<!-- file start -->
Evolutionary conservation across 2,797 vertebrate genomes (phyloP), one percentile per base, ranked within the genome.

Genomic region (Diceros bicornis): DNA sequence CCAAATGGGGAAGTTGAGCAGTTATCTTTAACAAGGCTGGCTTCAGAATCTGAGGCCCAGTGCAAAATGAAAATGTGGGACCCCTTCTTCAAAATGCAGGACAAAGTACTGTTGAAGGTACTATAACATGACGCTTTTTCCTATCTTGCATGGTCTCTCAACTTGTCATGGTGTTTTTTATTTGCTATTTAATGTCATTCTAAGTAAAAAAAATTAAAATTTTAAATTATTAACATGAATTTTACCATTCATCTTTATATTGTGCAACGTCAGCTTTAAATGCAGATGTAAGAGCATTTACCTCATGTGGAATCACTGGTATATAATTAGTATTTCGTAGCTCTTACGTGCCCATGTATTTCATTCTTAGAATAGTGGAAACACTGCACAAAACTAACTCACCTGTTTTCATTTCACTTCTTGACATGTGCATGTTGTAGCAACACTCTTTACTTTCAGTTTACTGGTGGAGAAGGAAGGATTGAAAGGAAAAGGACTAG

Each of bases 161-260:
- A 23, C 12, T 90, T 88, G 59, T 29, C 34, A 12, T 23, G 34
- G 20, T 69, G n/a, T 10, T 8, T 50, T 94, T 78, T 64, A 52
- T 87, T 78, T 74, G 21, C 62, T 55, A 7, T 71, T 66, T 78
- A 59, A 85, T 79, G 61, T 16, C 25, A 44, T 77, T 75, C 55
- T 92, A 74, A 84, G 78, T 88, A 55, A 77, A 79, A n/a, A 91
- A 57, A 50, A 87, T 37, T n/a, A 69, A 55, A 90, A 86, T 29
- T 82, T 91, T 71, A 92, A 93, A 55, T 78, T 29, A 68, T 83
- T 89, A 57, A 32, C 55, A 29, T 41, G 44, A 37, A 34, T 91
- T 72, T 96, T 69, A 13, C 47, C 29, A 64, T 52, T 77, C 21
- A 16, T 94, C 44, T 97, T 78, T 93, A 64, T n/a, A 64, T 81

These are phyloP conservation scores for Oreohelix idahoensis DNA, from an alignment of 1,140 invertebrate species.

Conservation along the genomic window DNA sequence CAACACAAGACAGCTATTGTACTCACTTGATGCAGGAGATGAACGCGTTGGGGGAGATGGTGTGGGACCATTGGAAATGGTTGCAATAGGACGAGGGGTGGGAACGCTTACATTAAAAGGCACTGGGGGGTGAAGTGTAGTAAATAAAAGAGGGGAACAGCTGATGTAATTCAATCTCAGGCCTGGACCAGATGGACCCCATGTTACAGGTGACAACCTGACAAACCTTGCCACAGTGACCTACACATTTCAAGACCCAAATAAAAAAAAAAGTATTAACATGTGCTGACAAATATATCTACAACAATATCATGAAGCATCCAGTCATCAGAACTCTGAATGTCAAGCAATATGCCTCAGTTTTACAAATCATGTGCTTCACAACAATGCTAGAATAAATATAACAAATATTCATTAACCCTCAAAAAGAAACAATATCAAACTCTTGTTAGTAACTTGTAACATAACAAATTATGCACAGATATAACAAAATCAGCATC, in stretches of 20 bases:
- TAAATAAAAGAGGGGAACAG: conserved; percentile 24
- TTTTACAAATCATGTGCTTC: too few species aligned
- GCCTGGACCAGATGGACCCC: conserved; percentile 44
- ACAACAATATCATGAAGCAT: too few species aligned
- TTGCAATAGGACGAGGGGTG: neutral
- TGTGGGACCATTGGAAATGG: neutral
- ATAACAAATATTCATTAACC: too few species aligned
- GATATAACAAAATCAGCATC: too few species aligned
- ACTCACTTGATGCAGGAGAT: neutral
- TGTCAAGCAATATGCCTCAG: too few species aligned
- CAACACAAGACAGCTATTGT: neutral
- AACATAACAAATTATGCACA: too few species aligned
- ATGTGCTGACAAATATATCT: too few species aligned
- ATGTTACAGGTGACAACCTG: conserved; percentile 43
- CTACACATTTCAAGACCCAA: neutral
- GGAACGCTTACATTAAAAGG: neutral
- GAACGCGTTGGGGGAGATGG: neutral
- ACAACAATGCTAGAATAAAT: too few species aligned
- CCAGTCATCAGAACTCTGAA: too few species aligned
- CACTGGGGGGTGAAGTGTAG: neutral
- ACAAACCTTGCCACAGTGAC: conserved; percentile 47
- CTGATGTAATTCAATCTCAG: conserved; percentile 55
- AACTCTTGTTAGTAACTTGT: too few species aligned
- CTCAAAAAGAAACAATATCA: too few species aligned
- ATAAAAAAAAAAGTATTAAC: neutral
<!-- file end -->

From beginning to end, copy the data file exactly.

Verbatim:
Evolutionary conservation across 2,797 vertebrate genomes (phyloP), one percentile per base, ranked within the genome.

Genomic region (Diceros bicornis): DNA sequence CCAAATGGGGAAGTTGAGCAGTTATCTTTAACAAGGCTGGCTTCAGAATCTGAGGCCCAGTGCAAAATGAAAATGTGGGACCCCTTCTTCAAAATGCAGGACAAAGTACTGTTGAAGGTACTATAACATGACGCTTTTTCCTATCTTGCATGGTCTCTCAACTTGTCATGGTGTTTTTTATTTGCTATTTAATGTCATTCTAAGTAAAAAAAATTAAAATTTTAAATTATTAACATGAATTTTACCATTCATCTTTATATTGTGCAACGTCAGCTTTAAATGCAGATGTAAGAGCATTTACCTCATGTGGAATCACTGGTATATAATTAGTATTTCGTAGCTCTTACGTGCCCATGTATTTCATTCTTAGAATAGTGGAAACACTGCACAAAACTAACTCACCTGTTTTCATTTCACTTCTTGACATGTGCATGTTGTAGCAACACTCTTTACTTTCAGTTTACTGGTGGAGAAGGAAGGATTGAAAGGAAAAGGACTAG

Each of bases 161-260:
- A 23, C 12, T 90, T 88, G 59, T 29, C 34, A 12, T 23, G 34
- G 20, T 69, G n/a, T 10, T 8, T 50, T 94, T 78, T 64, A 52
- T 87, T 78, T 74, G 21, C 62, T 55, A 7, T 71, T 66, T 78
- A 59, A 85, T 79, G 61, T 16, C 25, A 44, T 77, T 75, C 55
- T 92, A 74, A 84, G 78, T 88, A 55, A 77, A 79, A n/a, A 91
- A 57, A 50, A 87, T 37, T n/a, A 69, A 55, A 90, A 86, T 29
- T 82, T 91, T 71, A 92, A 93, A 55, T 78, T 29, A 68, T 83
- T 89, A 57, A 32, C 55, A 29, T 41, G 44, A 37, A 34, T 91
- T 72, T 96, T 69, A 13, C 47, C 29, A 64, T 52, T 77, C 21
- A 16, T 94, C 44, T 97, T 78, T 93, A 64, T n/a, A 64, T 81

These are phyloP conservation scores for Oreohelix idahoensis DNA, from an alignment of 1,140 invertebrate species.

Conservation along the genomic window DNA sequence CAACACAAGACAGCTATTGTACTCACTTGATGCAGGAGATGAACGCGTTGGGGGAGATGGTGTGGGACCATTGGAAATGGTTGCAATAGGACGAGGGGTGGGAACGCTTACATTAAAAGGCACTGGGGGGTGAAGTGTAGTAAATAAAAGAGGGGAACAGCTGATGTAATTCAATCTCAGGCCTGGACCAGATGGACCCCATGTTACAGGTGACAACCTGACAAACCTTGCCACAGTGACCTACACATTTCAAGACCCAAATAAAAAAAAAAGTATTAACATGTGCTGACAAATATATCTACAACAATATCATGAAGCATCCAGTCATCAGAACTCTGAATGTCAAGCAATATGCCTCAGTTTTACAAATCATGTGCTTCACAACAATGCTAGAATAAATATAACAAATATTCATTAACCCTCAAAAAGAAACAATATCAAACTCTTGTTAGTAACTTGTAACATAACAAATTATGCACAGATATAACAAAATCAGCATC, in stretches of 20 bases:
- TAAATAAAAGAGGGGAACAG: conserved; percentile 24
- TTTTACAAATCATGTGCTTC: too few species aligned
- GCCTGGACCAGATGGACCCC: conserved; percentile 44
- ACAACAATATCATGAAGCAT: too few species aligned
- TTGCAATAGGACGAGGGGTG: neutral
- TGTGGGACCATTGGAAATGG: neutral
- ATAACAAATATTCATTAACC: too few species aligned
- GATATAACAAAATCAGCATC: too few species aligned
- ACTCACTTGATGCAGGAGAT: neutral
- TGTCAAGCAATATGCCTCAG: too few species aligned
- CAACACAAGACAGCTATTGT: neutral
- AACATAACAAATTATGCACA: too few species aligned
- ATGTGCTGACAAATATATCT: too few species aligned
- ATGTTACAGGTGACAACCTG: conserved; percentile 43
- CTACACATTTCAAGACCCAA: neutral
- GGAACGCTTACATTAAAAGG: neutral
- GAACGCGTTGGGGGAGATGG: neutral
- ACAACAATGCTAGAATAAAT: too few species aligned
- CCAGTCATCAGAACTCTGAA: too few species aligned
- CACTGGGGGGTGAAGTGTAG: neutral
- ACAAACCTTGCCACAGTGAC: conserved; percentile 47
- CTGATGTAATTCAATCTCAG: conserved; percentile 55
- AACTCTTGTTAGTAACTTGT: too few species aligned
- CTCAAAAAGAAACAATATCA: too few species aligned
- ATAAAAAAAAAAGTATTAAC: neutral